4.6. Star-forming activity and merging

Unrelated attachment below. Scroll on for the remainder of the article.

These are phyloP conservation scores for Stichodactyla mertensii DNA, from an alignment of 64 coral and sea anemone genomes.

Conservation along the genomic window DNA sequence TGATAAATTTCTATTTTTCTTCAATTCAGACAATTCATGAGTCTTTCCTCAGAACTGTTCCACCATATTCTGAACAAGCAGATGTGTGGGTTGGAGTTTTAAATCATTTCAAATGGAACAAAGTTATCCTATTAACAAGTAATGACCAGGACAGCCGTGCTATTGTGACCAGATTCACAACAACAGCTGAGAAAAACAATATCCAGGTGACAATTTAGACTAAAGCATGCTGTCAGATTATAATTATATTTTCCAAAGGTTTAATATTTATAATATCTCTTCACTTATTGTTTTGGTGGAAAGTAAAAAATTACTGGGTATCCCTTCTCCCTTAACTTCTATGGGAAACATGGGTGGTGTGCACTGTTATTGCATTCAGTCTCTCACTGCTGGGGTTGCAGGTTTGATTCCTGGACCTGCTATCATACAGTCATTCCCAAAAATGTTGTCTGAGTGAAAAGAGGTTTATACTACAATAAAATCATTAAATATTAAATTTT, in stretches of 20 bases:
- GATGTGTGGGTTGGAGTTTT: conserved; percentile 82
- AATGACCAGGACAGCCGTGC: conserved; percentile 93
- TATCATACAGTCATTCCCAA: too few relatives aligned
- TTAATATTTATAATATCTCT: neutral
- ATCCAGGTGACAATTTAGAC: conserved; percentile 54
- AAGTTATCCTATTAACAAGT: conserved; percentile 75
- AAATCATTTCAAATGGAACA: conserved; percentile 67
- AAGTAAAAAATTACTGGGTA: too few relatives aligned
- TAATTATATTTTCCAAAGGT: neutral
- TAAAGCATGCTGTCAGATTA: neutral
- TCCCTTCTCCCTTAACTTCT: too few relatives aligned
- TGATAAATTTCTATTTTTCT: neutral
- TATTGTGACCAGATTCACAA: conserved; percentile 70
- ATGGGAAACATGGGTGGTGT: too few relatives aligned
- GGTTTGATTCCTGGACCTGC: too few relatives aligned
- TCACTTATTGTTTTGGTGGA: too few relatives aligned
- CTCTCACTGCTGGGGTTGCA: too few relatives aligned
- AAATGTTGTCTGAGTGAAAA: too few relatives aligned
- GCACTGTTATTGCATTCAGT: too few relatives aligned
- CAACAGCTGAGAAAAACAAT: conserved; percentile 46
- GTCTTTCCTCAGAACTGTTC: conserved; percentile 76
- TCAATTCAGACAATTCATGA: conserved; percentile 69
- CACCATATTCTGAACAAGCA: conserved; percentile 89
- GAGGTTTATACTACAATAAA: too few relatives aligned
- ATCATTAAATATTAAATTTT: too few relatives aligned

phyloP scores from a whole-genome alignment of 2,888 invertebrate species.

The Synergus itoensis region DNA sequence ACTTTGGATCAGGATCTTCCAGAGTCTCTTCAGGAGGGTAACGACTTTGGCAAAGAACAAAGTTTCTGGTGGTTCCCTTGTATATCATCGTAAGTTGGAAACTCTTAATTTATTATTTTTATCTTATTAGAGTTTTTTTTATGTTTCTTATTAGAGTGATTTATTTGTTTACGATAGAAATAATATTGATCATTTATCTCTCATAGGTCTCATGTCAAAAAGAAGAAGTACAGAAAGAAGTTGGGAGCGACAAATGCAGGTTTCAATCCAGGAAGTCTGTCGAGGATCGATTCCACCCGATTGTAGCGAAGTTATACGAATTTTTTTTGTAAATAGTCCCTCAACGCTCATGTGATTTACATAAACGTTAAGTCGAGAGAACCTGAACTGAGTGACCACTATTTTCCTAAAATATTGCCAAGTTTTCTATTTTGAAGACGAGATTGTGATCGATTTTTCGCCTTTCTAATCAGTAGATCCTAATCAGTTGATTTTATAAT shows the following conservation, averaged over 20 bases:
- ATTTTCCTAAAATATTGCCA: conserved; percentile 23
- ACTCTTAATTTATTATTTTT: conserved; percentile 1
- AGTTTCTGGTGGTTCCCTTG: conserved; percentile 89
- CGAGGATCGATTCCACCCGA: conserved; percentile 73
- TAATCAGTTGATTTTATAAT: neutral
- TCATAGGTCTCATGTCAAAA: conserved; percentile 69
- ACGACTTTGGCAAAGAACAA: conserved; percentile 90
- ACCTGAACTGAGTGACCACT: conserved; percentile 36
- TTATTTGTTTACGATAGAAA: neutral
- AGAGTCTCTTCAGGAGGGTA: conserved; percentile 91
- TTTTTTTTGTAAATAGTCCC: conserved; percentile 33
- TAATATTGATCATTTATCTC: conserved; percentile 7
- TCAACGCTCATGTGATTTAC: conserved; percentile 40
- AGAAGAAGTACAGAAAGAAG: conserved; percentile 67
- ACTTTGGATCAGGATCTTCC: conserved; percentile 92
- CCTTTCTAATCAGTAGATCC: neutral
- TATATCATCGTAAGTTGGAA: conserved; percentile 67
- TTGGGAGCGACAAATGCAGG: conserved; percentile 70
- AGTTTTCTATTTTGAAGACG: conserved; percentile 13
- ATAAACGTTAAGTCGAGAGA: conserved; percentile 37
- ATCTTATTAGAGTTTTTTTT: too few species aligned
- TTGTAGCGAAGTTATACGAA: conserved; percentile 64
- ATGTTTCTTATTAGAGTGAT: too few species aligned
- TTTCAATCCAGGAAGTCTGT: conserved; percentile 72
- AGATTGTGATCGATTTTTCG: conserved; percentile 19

From the far-infrared luminosities derived above for the “cool”, “starburst” dust components, one can estimate the SFRs following Kennicutt (1998): (4)which yields 1000 and 2000 Myr-1 for the SE and NW components of BR1202-0725. The Kennicutt SFR relation is for a Salpeter Initial Mass Function (IMF). Adopting other IMFs, such as done by Kroupa (2001) or Chabrier (2005), would reduce these SFRs by about a factor of two. Even with a more top-heavy IMF however, it is clear that both the SE and NW galaxies have very intense starbursts, in multiple active regions. Depending on the IMF, the minimum times to consume all the molecular gas are 40 to 80 Myr (SE) and 30 to 60 Myr (NW), but longer if there are several, spaced-out, million-year bursts. These times are comparable to the ~40 Myr-consumption times in typical submm galaxies (SMGs) at z ~ 2 (Tacconi et al. 2008). The derived gas masses in BR1202-0725 are also about the same as in typical SMGs at z ~ 2. It is possible, that the quasar in the SE galaxy, and possibly a radio-quiet, dust-obscured AGN in the NW galaxy, contribute to the dust heating, and the SFR is overestimated. The other possibility is that we are observing an advanced multiple merger in BR1202-0725 close to the peak in its starburst luminosity curve, as shown by the wealth of components in the BR1202-0725 merger, including possibly two sources within each of the SE and NW galaxies, the active quasar, and the companion Lyman α protogalaxies. This wealth of activity may at least in part be a signature of the evolution of massive, high-redshift galaxies. Similar complexity will probably be discovered in the SMGs at z ~ 2, once they have been studied in comparable detail to BR1202-0725.